Sunday, Mar. 24, 2019

Tips for making a good advertising campaign

By Tamara Lapinskas · July 03, 2013

 <span>&copy; Clover Farms </span>


Some red, white, and blue to celebrate the 4th! <span>&copy; Clover Farms </span> Ad fail...it's okay Starbucks, we love you here at Social Instinct. <span>&copy;  </span>

Advertisement is vital in product promotion or general communication, which is why there is an ad option on Kontribune. Are you trying to make a good 300x250 ad and feeling stuck? Here are some tips to help you out! 

Good storytelling

A good storyteller will be able to evoke emotions. Finding a writer who can do so will increase the value of your advertisement, and if done properly, could possibly make your entire campaign.

Focus on the message

It is easy to get lost in a slew of ideas, so make sure you keep your message/idea at the front of your mind. Maybe have a whiteboard with the message written on it somewhere visible so that whenever you’re brainstorming for the ad you see it. Imagine if I just started discussing the particular green color of the leaves on the tree outside my office window. You would be wondering the relevancy to an article on advertising campaigns, right? How will a discussion of a forest green leaf help me make a better campaign? While this is an extreme example, it serves to provide my point: think about what you want your ad to say and don’t stray too far from the message.

Tradition/repetition

Tradition can be used to your advantage. If you’re a bigger company and have been around for a while, perhaps it is time to create a Christmas ad that airs every December. Repetition goes with this. If people are seeing a certain ad every December, they’ll begin remembering it, which increases the likelihood they’ll buy into your advertisement. I like cats. I like cats. I like cats. Oh, what was that? I like cats? How’d you know?

Focus on the differences of your product

Many markets are made up of more than one company because no one company is exactly the same. Discover what makes your product different and focus on that difference. Showing people why your product is better and what makes it different than other products will help your ad, provided that the difference actually is, you know, a positive one.

Try non-traditional

Be different. write your ad in all lower case and end with a period WRITE IN ALL CAPS SO PEOPLE YELL YOUR AD IN THEIR HEAD WHILE READING!!! Use only shades of purple. Traditional approaches are classic. They work and are proven to work. But, if you do something new and innovative, you’ll be more likely to catch people’s attention. However, be careful because the non-traditional approach will always have a higher risk factor.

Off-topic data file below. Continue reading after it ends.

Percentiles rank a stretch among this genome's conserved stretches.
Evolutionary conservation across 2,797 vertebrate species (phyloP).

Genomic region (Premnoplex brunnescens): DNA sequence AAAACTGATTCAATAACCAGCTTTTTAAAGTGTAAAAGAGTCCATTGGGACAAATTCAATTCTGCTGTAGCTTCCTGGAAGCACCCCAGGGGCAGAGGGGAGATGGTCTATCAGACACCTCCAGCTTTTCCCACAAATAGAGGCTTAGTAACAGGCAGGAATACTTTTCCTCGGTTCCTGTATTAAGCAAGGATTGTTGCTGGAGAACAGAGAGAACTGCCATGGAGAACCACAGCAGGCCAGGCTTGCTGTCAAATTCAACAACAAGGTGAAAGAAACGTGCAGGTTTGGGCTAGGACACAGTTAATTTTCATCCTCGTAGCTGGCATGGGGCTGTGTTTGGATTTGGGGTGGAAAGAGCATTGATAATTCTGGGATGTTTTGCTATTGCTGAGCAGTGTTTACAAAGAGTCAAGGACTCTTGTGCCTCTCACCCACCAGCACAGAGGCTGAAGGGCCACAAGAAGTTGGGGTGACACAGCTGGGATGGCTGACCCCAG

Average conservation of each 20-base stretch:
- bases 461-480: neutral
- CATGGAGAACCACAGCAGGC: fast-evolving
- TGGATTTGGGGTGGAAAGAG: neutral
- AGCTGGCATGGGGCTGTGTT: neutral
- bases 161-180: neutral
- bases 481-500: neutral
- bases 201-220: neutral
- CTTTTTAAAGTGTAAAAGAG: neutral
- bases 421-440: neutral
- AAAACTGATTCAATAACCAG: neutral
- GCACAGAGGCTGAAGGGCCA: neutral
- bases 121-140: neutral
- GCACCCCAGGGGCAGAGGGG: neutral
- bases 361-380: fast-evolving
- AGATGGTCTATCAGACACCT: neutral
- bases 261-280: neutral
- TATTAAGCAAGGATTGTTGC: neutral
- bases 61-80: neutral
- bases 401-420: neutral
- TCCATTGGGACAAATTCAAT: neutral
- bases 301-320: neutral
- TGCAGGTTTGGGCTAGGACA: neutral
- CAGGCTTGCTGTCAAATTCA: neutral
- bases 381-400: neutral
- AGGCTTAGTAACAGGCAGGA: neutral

Diversity

Similar to the non-tradition approach, diversity is important. SwItCh iT Up!

Simplicity

Keep in mind, though, that simplicity is still important. You can make your ad diverse, non-traditional, repetitive, etc., but simple. Overwhelming a viewer or potential client will raise their stress levels. Give them space. Give them room to breathe. Give them room to think. Give them room to…repeatedly return to how awesome your product is.

Interaction (the participate and share factor)

Participation seems to keep K-12 children engaged, right? So, why wouldn’t it work for everyone else? Find a way to let people participate with your campaign and give them an easy way to share it with friends. If you’re promoting a romantic Zac Efron movie, allow fans to ‘Kiss Zac!’ by pasting a picture of themselves next to one of Zac Efron, and then easily share the photo with their friends.

Find the right target group

Make sure you target the right group of people. Going off the ‘Kiss Zac Efron’ ad campaign, if you target the 80+ crowd they probably won’t be inclined to pay attention to the ad. Ask your 90 year old Grandma if she knows Zac Efron. You would probably want to target the 16-26 crowd, give or take a few years on either side. So, keep in mind who you want to target with your ad and direct the campaign toward that group.

Do your research and be aware of the implications

Research, research, research! The Internet is an excellent tool, ask family and friends, do tests…researching is one of your greatest tools. Find campaigns that worked and see what made them so great. Find campaigns that failed and take note of what they did wrong. Also, be aware of the implications of your ad. The worst thing you can do is insult a group of people. I can guarantee it’ll just make you look bad. I think this one is pretty self-explanatory…no need for me to insult my readers to prove my point.

Entertainment factor

Be funny. Entertainment will guarantee a laugh and a nod of respect, and people are more likely to be attracted to the product they respect. The greatest example is the Clover Farms billboards. “Born and Grazed in Sonoma & Marin County!” “Clo for the Gold!” “Dairying to be great!” Maybe we should all take Rachael’s advice and major in Literature- Pun Writing.

Sounds like good ad-vice…

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